International mobility of students - Its impact on labour market forecasts and its contribution to the Dutch economy

D. Fouarge, M.N. Özer

Research output: Working paperProfessional

326 Downloads (Pure)

Abstract

International student mobility has rapidly increased in the past three decades: the number of students enrolled in tertiary education outside of their country of citizenship was 0.8 million in 1975, but it increased to 4.3 million in 2011 (OECD, 2013).1 This rapid increase can be explained by several factors: internationalization and standardization of higher education (e.g., the Bologna process in European Union countries), global increase in demand for tertiary education, faster information flows thanks to the advancements in communication and transportation opportunities, and policies to encourage student exchange through bilateral agreements (Tremblay, 2005; OECD, 2013; Van Bouwel & Veugelers, 2013).
Original languageEnglish
Place of PublicationMaastricht
PublisherResearch Centre for Education and the Labour Market
Publication statusPublished - 1 Jan 2014

Cite this

Fouarge, D., & Özer, M. N. (2014). International mobility of students - Its impact on labour market forecasts and its contribution to the Dutch economy. Maastricht: Research Centre for Education and the Labour Market.
Fouarge, D. ; Özer, M.N. / International mobility of students - Its impact on labour market forecasts and its contribution to the Dutch economy. Maastricht : Research Centre for Education and the Labour Market, 2014.
@techreport{ef452a78f8e14185b459bc245706c60a,
title = "International mobility of students - Its impact on labour market forecasts and its contribution to the Dutch economy",
abstract = "International student mobility has rapidly increased in the past three decades: the number of students enrolled in tertiary education outside of their country of citizenship was 0.8 million in 1975, but it increased to 4.3 million in 2011 (OECD, 2013).1 This rapid increase can be explained by several factors: internationalization and standardization of higher education (e.g., the Bologna process in European Union countries), global increase in demand for tertiary education, faster information flows thanks to the advancements in communication and transportation opportunities, and policies to encourage student exchange through bilateral agreements (Tremblay, 2005; OECD, 2013; Van Bouwel & Veugelers, 2013).",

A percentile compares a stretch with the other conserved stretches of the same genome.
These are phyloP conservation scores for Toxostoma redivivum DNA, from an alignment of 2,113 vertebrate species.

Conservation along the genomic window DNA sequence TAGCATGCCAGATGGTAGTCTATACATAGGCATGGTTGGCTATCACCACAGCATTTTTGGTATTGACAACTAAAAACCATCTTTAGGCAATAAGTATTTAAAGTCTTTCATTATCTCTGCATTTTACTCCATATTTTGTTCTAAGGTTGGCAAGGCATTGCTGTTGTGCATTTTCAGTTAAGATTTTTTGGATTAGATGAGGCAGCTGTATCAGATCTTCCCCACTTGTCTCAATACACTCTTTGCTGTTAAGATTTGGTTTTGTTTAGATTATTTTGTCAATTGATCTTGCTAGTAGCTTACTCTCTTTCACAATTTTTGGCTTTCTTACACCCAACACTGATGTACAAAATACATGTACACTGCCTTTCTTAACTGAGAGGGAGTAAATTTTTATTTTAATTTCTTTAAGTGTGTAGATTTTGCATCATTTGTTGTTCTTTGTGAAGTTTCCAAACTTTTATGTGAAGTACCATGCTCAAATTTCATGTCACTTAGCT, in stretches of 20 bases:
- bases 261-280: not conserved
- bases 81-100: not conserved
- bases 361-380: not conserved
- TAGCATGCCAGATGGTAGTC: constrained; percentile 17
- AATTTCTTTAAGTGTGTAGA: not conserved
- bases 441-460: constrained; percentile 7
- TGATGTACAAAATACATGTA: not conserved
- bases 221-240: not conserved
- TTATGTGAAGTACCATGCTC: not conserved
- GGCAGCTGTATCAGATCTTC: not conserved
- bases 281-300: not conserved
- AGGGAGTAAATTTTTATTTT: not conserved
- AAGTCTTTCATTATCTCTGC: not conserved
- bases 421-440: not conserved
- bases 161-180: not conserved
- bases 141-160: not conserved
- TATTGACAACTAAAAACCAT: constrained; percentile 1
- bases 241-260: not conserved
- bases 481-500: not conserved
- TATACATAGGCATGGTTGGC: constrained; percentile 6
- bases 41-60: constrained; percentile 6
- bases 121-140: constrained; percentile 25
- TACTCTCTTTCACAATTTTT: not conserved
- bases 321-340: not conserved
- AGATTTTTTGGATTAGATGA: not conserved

author = "D. Fouarge and M.N. {\"O}zer",
year = "2014",
month = "1",
day = "1",
language = "English",
publisher = "Research Centre for Education and the Labour Market",
type = "WorkingPaper",
institution = "Research Centre for Education and the Labour Market",

}

Fouarge, D & Özer, MN 2014 'International mobility of students - Its impact on labour market forecasts and its contribution to the Dutch economy' Research Centre for Education and the Labour Market, Maastricht.

International mobility of students - Its impact on labour market forecasts and its contribution to the Dutch economy. / Fouarge, D.; Özer, M.N.

Maastricht : Research Centre for Education and the Labour Market, 2014.

Research output: Working paperProfessional

TY - UNPB

T1 - International mobility of students - Its impact on labour market forecasts and its contribution to the Dutch economy

AU - Fouarge, D.

AU - Özer, M.N.

PY - 2014/1/1

Y1 - 2014/1/1

N2 - International student mobility has rapidly increased in the past three decades: the number of students enrolled in tertiary education outside of their country of citizenship was 0.8 million in 1975, but it increased to 4.3 million in 2011 (OECD, 2013).1 This rapid increase can be explained by several factors: internationalization and standardization of higher education (e.g., the Bologna process in European Union countries), global increase in demand for tertiary education, faster information flows thanks to the advancements in communication and transportation opportunities, and policies to encourage student exchange through bilateral agreements (Tremblay, 2005; OECD, 2013; Van Bouwel & Veugelers, 2013).

AB - International student mobility has rapidly increased in the past three decades: the number of students enrolled in tertiary education outside of their country of citizenship was 0.8 million in 1975, but it increased to 4.3 million in 2011 (OECD, 2013).1 This rapid increase can be explained by several factors: internationalization and standardization of higher education (e.g., the Bologna process in European Union countries), global increase in demand for tertiary education, faster information flows thanks to the advancements in communication and transportation opportunities, and policies to encourage student exchange through bilateral agreements (Tremblay, 2005; OECD, 2013; Van Bouwel & Veugelers, 2013).

M3 - Working paper

BT - International mobility of students - Its impact on labour market forecasts and its contribution to the Dutch economy

PB - Research Centre for Education and the Labour Market

CY - Maastricht

ER -

Fouarge D, Özer MN. International mobility of students - Its impact on labour market forecasts and its contribution to the Dutch economy. Maastricht: Research Centre for Education and the Labour Market. 2014 Jan 1.